If you’re running your own small business, sooner or later you will go networking. And when you do you will quite quickly discover that some network groups thrive whilst others flounder ...
You will also discover that some thrive and then suddenly nose dive. Let me share with you a psychological experiment that gives one reason for that happening. David McRaney explains it in his book You are Not So, Smart.
It's called 'The Public Good Game'
"A group of people sit around a table, and each person is given a few pounds. The group is told they can put as much money as they want in the community pot. An experimenter then doubles the pot, and everyone then gets an equal portion back.
If it's 10 people and everyone gets £2 and everyone puts in that money, then the pot would be £20. It's doubled and divided out to everyone.They all get back £4.
The game then continues in rounds. You would think that everyone would just put the maximum amount in the pot each time, but they don't. Someone usually get the gist of the game and realises that one can put in very little, or nothing at all, and start making more money than everyone else.
If everyone, but you puts in £2 the pot will be £18, doubled to £36 and everyone gets £3.60 ... including you ... the one who put in nothing at all."
Even though this is a thought experiment and everyone can see what is happening, the pot tends to grow for a while and then shrinks because someone in the group is free riding.
Now, logically, the rest are still winning, so if they continue, they will still win, but they don't, they start to copy the freeloaders behaviour because no-one want to be taken for a ride and eventually the whole game grinds to a halt.
This behaviour only changes if the group applies sanctions (punishment to the cheater). Just rewarding the good players doesn't work. What people are reacting to is their innate sense of fairness.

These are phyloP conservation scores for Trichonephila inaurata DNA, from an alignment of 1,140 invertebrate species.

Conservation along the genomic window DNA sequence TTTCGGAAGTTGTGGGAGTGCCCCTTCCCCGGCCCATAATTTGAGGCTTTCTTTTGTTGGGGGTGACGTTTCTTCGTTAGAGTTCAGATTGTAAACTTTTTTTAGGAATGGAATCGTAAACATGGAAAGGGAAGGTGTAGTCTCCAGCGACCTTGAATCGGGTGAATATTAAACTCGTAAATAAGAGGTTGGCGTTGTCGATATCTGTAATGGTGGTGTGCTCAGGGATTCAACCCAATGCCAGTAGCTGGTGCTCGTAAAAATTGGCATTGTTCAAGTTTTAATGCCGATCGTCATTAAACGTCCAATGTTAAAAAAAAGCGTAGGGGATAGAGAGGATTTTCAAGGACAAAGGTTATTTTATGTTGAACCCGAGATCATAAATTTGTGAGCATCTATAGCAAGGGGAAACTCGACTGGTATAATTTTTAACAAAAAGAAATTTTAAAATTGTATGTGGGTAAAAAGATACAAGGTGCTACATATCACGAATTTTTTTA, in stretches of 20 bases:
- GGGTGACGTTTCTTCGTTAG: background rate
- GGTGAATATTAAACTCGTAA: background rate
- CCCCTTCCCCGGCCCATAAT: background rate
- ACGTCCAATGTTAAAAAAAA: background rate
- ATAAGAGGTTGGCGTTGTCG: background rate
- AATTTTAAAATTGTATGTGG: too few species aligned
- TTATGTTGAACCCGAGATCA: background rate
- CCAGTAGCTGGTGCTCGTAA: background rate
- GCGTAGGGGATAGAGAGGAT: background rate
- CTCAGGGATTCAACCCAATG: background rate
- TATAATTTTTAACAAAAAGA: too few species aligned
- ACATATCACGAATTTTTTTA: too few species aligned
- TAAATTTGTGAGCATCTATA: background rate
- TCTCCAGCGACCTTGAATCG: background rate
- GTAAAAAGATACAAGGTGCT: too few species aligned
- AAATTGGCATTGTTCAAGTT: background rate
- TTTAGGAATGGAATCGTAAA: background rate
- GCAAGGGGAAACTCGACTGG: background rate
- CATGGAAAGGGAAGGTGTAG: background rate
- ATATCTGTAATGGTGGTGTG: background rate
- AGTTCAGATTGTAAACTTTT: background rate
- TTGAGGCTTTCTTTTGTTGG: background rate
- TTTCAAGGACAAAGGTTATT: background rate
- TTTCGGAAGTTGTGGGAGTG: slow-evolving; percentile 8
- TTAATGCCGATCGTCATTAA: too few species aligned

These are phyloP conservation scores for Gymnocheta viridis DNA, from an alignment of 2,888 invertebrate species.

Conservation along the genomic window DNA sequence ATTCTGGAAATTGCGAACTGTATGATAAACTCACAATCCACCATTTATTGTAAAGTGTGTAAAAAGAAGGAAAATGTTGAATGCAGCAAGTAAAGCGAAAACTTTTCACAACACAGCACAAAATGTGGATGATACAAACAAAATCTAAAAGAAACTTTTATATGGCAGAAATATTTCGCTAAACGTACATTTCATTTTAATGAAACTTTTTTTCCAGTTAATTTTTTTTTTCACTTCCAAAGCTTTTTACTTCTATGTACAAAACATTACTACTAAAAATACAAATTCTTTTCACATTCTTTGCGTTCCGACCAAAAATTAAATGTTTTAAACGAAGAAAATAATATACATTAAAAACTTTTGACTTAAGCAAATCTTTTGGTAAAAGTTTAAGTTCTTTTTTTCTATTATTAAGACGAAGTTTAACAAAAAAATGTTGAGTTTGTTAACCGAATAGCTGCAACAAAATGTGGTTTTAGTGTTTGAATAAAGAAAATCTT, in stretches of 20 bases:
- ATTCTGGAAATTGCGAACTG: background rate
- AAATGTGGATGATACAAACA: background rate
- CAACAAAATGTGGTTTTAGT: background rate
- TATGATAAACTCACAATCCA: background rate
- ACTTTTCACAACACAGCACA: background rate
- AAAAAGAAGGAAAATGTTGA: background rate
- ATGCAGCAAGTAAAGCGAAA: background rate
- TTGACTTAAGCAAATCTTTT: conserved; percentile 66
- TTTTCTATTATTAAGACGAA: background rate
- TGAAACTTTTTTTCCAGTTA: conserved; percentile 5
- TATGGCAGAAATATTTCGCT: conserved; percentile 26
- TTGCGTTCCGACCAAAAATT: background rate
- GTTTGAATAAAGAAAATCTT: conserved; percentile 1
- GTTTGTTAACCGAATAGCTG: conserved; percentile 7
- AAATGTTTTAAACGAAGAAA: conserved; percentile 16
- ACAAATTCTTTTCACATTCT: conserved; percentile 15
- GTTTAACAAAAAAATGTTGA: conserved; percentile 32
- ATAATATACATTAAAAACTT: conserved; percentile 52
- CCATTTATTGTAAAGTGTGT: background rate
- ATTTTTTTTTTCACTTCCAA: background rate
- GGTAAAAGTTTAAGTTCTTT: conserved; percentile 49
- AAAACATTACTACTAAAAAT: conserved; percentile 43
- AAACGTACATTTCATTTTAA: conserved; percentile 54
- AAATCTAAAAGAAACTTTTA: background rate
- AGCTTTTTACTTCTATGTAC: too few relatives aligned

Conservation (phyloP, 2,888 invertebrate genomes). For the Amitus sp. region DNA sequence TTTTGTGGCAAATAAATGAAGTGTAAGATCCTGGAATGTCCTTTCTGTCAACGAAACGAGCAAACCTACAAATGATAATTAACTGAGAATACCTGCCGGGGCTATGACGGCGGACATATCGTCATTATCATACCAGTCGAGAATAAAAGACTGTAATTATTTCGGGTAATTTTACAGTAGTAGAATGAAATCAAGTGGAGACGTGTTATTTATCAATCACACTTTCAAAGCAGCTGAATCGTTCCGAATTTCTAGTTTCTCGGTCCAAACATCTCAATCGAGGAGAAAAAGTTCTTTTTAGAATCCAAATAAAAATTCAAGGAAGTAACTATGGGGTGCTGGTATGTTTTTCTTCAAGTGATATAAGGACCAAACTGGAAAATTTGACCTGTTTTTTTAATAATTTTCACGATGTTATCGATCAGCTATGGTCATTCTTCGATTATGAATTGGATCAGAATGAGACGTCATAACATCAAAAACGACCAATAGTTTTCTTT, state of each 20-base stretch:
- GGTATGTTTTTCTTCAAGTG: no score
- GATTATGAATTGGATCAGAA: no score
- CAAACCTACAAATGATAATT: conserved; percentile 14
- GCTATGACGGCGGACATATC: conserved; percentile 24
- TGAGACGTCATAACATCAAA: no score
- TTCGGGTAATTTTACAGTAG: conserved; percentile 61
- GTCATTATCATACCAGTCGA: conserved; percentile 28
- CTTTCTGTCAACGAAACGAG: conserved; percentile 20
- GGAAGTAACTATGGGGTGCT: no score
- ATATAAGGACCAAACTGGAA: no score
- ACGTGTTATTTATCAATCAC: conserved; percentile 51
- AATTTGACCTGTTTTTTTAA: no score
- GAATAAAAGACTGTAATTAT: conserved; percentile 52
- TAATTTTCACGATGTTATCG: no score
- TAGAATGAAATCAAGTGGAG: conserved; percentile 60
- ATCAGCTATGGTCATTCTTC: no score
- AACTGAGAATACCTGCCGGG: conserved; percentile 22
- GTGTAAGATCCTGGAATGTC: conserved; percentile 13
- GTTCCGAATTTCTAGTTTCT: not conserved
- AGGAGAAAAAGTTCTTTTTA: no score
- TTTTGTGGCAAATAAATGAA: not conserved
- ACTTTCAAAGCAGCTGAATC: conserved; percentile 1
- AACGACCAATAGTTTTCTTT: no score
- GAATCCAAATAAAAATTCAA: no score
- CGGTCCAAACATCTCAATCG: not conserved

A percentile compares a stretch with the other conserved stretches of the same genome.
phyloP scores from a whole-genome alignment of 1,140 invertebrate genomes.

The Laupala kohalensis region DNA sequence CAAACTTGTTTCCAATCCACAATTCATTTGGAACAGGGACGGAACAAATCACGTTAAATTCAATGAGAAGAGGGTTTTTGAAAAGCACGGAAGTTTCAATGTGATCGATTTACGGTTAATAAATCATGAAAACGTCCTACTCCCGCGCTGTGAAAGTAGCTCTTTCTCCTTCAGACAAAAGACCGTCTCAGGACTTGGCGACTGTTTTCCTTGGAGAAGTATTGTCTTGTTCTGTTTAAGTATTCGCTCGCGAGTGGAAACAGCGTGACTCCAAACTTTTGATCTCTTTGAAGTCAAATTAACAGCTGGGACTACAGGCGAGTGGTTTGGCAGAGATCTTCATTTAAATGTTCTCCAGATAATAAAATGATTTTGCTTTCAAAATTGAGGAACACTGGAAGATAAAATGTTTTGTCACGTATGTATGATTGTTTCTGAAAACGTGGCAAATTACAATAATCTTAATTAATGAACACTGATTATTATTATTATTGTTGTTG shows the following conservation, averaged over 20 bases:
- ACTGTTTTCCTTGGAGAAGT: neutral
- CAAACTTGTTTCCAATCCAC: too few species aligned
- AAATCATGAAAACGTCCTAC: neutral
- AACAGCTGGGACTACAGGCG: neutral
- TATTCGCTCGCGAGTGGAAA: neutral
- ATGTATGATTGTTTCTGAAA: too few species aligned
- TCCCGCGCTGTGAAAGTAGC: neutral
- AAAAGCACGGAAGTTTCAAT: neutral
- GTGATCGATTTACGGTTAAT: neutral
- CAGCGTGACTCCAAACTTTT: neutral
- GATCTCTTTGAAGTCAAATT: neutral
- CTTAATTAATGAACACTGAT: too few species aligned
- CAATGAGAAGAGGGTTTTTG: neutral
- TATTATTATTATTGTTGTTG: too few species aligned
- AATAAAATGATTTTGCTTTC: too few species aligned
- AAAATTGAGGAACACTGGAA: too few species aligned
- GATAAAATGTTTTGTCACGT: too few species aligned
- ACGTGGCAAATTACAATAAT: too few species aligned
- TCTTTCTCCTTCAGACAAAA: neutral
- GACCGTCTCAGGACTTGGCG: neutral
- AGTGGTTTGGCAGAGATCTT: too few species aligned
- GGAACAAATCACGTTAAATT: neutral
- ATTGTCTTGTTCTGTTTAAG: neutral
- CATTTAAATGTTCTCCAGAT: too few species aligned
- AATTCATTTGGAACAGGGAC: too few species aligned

Psychologically, as part of the tribe, you know one cheater will ruin everything and that most people will cheat if they think the system is cheating them.
Everyone is motivated to help everyone else to win business. If just one person is only taking from the group and not contributing in, then that behaviour spreads. Existing members may not realise that it's happening because high givers will continue to give, but not so much.
New visitors will pick up a reticence amongst existing members to be generous. Slowly at first, but people will start to drift away, At some stage, a few members will form a breakaway group The group disintegrates and only strong and, often painful, action will save it .... applying some sanctions to the transgressors. More often than not, usually the group breaks apart
So, how can you stop this happening? Here's my three tips:
- Have clear expectations for the group. What is the purpose? If the purpose is to generate business through referrals then many groups have an expectation that you bring referrals and will monitor members contributions to that endeavour.
Other groups may have softer expectations around what counts as giving. Make sure you choose one that fits with your own expectations.
- Give strong leadership that is aware of the dynamics of the group and spots people who are floundering or not contributing and most importantly takes action.
Whilst I would always advocate encouragement first, listen to the conversations and choose ones where the leaders are prepared to tackle blatant, and not so blatant, free loaders.
- Be conscious of your own behaviours. Are you slipping into destructive behaviours without even realising it? If this group is valuable to you, be prepared to put in the extra effort it will take to turn this around. Find your allies in the group and start making a difference. One of my favourite quotes comes from Ghandi "Be the change you want to see in the world".
If you'd like to learn more about referral marketing then do give me a call on 07970 638857 and let's have a chat and see how I can help you.